- Protect Data in Transit.
Use IPSec/SSL/TLS where possible to encrypt data transited to or from your AWS deployment.
- Perform secure AWS Import/Export.
Use a PIN-code device or the TrueCrypt software to encrypt your data before shipping it to AWS.
- Protect your public cloud services.
Use SSH version 2 or SSL/TLS protected RDP. Issue a trusted X.509 certificate for Windows instances to avoid identity spoofing.
- Protect your AMIs.
Unless there’s a reason for your AMIs to be public, set them to private.
- Protect your RDS snapshots.
When you share RDS snapshots with others, make sure you don’t make them public.
- Harden your EC2 instances.
Protect your instances in the same way as you secure your on-premises systems.
- Manage malware risk.
Never use untrusted AMIs, software, or software depots.
- Ensure your EC2 instances are up to date.
Keep your systems patched and updated. Always use the latest AMIs.
- Make sure you do not send spam from your EC2 instances.
Disable any mail servers that can act as open relay.
- Protect your EC2 instances from spam, viruses, rootkits, etc.
Always use Antivirus/Antispam/Host-based IDS software.
- Never ignore abuse communication.
Always respond to abuse warnings, take action to stop the malicious activities, and prevent future re-occurrence.
- Check if you implemented only one primary function per EC2 instance.
Avoid applying different security levels on the same instance. Implement web servers, DB servers, DNS servers, etc., on separate instances.
- Disable all inessential services.
Enable only protocols, services, daemons, etc., that are indispensable for system operation.
- Customize AMIs that you run.
Always change vendor-supplied defaults.
- Check if connections to third-party AMIs you use are secure.
Generate your own Key Pairs, import them to your machine, and disable the password-based login.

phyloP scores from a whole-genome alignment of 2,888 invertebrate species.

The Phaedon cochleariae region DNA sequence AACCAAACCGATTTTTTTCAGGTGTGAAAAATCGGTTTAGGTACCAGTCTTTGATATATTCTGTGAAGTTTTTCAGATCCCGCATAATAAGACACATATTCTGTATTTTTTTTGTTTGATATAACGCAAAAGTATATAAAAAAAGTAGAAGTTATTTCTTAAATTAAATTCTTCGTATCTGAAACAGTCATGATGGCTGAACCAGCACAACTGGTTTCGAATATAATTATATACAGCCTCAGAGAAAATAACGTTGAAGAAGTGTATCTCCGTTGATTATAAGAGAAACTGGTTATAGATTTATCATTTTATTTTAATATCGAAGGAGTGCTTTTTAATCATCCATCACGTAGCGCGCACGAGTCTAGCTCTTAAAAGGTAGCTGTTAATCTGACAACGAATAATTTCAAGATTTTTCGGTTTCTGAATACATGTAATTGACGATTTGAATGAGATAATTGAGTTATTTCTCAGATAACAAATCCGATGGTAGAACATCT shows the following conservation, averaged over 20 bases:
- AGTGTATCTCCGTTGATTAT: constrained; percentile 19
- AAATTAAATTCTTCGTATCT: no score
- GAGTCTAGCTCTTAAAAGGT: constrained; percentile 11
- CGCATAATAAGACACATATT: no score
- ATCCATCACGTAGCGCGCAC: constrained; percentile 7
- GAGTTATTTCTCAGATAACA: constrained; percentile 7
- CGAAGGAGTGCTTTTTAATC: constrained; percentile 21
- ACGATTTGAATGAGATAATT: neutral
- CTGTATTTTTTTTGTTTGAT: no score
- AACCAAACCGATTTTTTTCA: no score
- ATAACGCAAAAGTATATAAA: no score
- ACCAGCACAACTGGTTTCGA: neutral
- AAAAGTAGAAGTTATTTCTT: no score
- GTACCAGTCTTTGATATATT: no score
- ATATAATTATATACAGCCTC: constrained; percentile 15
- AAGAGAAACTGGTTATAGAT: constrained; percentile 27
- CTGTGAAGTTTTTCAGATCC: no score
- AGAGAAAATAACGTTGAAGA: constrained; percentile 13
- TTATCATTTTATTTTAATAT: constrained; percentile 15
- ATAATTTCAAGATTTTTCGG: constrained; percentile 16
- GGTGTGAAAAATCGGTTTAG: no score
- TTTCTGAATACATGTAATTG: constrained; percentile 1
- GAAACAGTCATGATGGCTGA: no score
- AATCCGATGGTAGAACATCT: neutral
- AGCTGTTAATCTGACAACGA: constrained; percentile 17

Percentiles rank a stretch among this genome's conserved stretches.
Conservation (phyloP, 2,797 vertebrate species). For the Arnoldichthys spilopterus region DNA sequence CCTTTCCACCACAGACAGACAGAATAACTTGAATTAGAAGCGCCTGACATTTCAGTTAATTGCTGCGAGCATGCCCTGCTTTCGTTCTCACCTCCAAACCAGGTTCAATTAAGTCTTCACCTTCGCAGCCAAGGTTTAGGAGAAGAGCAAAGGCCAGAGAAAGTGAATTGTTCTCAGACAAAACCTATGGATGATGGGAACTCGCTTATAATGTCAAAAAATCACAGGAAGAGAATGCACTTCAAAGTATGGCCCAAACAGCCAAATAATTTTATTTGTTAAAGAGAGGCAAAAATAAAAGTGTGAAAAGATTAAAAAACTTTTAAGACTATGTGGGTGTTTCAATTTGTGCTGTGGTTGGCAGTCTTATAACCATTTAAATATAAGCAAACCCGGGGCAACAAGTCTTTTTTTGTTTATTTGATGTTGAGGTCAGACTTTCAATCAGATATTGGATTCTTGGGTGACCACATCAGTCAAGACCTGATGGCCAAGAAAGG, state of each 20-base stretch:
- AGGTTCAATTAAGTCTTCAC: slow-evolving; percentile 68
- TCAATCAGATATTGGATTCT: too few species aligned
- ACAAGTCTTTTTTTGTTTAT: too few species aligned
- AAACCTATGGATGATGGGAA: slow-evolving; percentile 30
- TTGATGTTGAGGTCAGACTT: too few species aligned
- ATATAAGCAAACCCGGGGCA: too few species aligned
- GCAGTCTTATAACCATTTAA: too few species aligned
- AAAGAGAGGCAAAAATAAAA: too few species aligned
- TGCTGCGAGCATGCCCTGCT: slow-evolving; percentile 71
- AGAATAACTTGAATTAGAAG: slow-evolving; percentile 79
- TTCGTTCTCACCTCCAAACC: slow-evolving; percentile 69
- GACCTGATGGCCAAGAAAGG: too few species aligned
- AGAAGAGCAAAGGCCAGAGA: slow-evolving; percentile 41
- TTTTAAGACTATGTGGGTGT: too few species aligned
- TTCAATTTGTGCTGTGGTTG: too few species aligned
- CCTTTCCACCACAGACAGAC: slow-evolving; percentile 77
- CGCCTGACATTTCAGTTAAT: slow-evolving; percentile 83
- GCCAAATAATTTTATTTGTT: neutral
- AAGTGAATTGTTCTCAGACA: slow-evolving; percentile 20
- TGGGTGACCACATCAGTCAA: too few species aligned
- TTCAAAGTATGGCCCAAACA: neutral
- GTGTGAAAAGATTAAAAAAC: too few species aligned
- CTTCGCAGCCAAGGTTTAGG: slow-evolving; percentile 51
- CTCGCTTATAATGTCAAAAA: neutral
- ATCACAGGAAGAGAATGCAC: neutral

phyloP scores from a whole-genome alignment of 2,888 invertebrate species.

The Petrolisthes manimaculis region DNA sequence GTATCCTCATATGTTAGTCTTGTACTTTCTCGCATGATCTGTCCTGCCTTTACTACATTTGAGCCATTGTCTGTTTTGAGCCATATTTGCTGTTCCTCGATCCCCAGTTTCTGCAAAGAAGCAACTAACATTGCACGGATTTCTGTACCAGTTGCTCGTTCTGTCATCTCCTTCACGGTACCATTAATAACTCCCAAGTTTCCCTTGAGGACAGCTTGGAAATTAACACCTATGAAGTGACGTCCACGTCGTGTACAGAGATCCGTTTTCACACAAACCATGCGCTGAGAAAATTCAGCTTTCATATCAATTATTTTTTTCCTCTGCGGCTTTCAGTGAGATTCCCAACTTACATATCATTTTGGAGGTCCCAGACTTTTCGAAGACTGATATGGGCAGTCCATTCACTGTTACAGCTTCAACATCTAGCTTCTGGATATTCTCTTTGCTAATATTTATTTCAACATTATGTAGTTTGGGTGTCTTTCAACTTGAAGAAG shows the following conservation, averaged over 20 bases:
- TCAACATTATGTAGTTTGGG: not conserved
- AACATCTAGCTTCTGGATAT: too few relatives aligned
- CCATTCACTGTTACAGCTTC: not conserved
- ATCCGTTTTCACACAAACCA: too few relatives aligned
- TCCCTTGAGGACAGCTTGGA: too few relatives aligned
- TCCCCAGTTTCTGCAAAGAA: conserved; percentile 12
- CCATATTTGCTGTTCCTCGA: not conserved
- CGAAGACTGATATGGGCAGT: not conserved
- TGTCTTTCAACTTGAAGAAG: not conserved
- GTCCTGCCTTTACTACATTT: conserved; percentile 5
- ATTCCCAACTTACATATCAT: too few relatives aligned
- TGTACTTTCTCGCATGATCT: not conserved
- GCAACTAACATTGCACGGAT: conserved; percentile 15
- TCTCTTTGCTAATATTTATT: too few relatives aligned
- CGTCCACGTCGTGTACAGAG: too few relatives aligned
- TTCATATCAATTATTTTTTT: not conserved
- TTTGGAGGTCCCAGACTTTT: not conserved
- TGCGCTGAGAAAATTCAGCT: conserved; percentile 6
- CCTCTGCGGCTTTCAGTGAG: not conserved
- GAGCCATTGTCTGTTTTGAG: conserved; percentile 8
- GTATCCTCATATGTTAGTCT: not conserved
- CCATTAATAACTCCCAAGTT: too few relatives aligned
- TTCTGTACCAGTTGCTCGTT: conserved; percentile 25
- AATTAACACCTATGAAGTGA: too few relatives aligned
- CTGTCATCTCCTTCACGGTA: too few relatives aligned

- Double-check that no one can use your publicly shared AMI to log in to your systems.
Delete SSH-authorized keys. Remove any locally-stored credentials.
- Make sure you won’t expose historical data before you share AMI.
Delete shell history before creating your AMI.
- Ensure that no one will get your certificate with the private key from a shared AMI.
Remove your private key and certificate from the EBS volume before taking a snapshot.
- Use Public AMIs in a more secure manner.
Remove any pre-installed credentials, default usernames and passwords.
- Configure all services with security best practices in mind.
Always choose secure protocols/services over non-secure ones. For instance, always choose SSH over telnet.
- Define isolated network for each workload or organizational entity.
Create VPC with public and private subnets within.
- Transfer data between VPCs in a secure manner.
Configure VPC peering instead of transferring data through a public network.
- Provide an additional level of protection to your EC2 instances.
Always run your EC2 instances in a dedicated VPC.
- Decide if VPCs should be able to communicate with the Internet.
Create and attach Internet Gateways to the VPCs that should access the Internet.
- Check if your VPCs have subnets in different AZs.
To provide HA within VPC, always span them across multiple subnets in multiple AZs within a Region.
- Protect internal VPC subnets.
Decide whether a subnet should be reachable from the Internet by default. Is so, enable auto-assign of public IPv4 addresses for that subnet, if not, disable that feature.
- Make it impossible for your private subnets to directly access the Internet.
Use NAT instances or NAT gateways to access the Internet for patches or updates.
- Check if you can securely access resources in private subnets.